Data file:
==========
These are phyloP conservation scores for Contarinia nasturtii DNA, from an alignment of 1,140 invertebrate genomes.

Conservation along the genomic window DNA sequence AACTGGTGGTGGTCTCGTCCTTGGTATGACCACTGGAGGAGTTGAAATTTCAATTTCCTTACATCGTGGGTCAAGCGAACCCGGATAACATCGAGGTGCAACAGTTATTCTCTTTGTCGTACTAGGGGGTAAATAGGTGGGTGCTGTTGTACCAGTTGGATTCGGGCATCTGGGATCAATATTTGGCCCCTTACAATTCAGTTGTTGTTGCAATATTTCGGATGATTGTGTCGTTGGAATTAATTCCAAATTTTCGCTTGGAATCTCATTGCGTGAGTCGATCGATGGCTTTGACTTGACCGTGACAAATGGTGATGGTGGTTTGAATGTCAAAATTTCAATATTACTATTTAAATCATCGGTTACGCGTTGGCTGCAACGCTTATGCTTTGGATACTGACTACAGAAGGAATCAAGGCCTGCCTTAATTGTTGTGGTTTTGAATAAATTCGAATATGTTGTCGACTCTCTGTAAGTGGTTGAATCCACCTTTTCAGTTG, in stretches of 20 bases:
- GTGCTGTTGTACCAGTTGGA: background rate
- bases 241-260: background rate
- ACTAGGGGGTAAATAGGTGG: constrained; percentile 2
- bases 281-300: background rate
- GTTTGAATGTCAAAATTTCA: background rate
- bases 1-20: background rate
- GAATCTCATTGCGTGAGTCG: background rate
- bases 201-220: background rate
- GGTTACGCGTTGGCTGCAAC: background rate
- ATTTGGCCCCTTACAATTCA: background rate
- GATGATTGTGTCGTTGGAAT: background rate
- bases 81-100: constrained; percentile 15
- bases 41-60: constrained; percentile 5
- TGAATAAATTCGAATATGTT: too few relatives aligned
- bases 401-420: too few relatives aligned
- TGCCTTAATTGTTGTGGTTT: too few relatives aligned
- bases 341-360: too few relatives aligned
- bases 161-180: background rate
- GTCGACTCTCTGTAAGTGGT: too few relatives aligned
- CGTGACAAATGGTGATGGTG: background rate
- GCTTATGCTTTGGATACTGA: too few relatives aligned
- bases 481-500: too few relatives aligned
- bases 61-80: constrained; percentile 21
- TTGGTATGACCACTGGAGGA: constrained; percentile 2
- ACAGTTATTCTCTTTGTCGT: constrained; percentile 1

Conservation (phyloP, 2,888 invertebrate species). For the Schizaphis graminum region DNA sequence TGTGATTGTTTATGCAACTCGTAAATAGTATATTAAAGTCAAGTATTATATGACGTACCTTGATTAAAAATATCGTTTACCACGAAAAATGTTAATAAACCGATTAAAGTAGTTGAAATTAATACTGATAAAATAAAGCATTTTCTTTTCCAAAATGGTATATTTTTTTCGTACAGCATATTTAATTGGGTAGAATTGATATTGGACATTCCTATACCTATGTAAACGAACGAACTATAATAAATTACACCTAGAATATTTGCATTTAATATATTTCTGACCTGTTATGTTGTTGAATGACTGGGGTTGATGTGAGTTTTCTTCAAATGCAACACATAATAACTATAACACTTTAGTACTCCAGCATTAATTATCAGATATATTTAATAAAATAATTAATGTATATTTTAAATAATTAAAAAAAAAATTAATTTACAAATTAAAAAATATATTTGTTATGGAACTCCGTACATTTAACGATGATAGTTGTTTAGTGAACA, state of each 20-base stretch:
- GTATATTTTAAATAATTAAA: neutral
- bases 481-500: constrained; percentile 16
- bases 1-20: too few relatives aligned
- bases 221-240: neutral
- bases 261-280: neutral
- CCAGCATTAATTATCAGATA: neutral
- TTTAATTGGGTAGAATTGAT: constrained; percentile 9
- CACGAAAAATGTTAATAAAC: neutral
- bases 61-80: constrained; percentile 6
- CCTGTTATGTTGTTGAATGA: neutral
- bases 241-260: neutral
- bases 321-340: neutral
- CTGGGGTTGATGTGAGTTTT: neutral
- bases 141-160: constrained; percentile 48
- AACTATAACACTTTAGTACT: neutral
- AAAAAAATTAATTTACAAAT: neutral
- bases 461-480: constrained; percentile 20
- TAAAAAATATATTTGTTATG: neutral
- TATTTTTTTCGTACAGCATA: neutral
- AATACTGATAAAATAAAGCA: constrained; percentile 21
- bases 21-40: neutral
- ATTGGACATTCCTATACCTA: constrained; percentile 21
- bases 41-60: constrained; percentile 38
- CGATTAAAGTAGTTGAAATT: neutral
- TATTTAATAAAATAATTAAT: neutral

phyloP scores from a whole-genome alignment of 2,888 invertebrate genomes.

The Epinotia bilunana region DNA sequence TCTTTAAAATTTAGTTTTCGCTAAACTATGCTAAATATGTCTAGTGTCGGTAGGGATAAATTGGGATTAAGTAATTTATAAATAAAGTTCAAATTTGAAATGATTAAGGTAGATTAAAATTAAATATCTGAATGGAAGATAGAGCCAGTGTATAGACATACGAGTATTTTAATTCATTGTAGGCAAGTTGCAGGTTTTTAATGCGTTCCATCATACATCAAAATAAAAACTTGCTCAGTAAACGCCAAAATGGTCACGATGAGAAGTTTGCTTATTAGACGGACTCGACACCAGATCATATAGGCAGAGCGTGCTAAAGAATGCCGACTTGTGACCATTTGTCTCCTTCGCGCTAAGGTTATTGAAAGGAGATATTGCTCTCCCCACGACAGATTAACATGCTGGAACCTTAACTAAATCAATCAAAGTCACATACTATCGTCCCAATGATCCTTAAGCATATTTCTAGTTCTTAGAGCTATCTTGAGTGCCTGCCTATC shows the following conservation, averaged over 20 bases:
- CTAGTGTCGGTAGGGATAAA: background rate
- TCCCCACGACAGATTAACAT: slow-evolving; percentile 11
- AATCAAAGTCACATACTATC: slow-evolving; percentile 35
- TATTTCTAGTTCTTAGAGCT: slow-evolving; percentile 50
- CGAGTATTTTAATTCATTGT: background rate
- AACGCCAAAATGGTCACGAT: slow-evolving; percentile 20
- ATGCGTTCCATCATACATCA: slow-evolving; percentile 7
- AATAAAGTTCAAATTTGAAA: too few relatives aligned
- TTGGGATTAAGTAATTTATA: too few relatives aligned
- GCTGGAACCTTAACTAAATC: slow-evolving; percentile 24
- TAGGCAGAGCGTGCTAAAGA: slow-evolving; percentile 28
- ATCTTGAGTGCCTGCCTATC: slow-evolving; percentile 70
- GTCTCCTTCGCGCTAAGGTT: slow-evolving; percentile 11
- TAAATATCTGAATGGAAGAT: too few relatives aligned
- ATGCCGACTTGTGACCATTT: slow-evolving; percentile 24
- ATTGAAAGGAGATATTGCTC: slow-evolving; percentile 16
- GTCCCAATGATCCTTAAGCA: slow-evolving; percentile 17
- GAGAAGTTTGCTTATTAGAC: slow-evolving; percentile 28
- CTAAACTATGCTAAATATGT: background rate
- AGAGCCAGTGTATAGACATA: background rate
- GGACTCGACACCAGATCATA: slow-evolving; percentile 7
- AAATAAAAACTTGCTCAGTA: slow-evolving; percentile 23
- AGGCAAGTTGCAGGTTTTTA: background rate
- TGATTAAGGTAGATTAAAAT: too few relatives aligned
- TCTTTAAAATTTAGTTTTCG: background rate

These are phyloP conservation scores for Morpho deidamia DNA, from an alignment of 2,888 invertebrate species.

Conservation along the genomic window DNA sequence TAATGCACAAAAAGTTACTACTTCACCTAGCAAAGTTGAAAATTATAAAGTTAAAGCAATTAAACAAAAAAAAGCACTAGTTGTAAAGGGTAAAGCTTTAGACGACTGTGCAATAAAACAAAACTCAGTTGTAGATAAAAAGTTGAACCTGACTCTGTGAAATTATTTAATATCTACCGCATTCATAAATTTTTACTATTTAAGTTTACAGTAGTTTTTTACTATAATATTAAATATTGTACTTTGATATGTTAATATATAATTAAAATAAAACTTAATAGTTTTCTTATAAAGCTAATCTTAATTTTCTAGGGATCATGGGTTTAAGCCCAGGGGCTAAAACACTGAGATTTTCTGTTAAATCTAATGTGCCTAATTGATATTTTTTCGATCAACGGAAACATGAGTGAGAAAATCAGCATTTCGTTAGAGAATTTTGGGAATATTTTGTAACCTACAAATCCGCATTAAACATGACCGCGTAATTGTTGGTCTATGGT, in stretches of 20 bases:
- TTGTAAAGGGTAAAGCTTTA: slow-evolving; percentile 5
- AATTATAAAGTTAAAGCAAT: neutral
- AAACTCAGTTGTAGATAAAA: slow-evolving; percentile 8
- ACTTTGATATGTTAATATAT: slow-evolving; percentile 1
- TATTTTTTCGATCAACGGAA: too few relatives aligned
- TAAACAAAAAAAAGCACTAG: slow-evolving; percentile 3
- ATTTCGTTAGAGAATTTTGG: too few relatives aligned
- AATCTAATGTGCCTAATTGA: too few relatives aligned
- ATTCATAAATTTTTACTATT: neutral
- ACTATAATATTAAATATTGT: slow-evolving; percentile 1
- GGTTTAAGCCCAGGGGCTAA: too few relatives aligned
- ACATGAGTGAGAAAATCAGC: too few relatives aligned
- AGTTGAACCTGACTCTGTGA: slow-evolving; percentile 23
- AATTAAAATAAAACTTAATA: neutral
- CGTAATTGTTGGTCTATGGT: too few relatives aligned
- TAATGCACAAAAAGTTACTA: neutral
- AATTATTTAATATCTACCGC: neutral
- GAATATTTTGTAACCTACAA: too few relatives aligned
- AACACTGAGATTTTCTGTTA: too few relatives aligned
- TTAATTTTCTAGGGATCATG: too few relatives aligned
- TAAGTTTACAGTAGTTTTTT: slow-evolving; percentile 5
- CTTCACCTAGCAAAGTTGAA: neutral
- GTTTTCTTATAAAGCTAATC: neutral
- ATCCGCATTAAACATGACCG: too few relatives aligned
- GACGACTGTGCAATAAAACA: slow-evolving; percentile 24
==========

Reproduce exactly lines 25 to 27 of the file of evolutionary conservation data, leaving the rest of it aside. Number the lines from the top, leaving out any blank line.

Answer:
- bases 61-80: constrained; percentile 21
- TTGGTATGACCACTGGAGGA: constrained; percentile 2
- ACAGTTATTCTCTTTGTCGT: constrained; percentile 1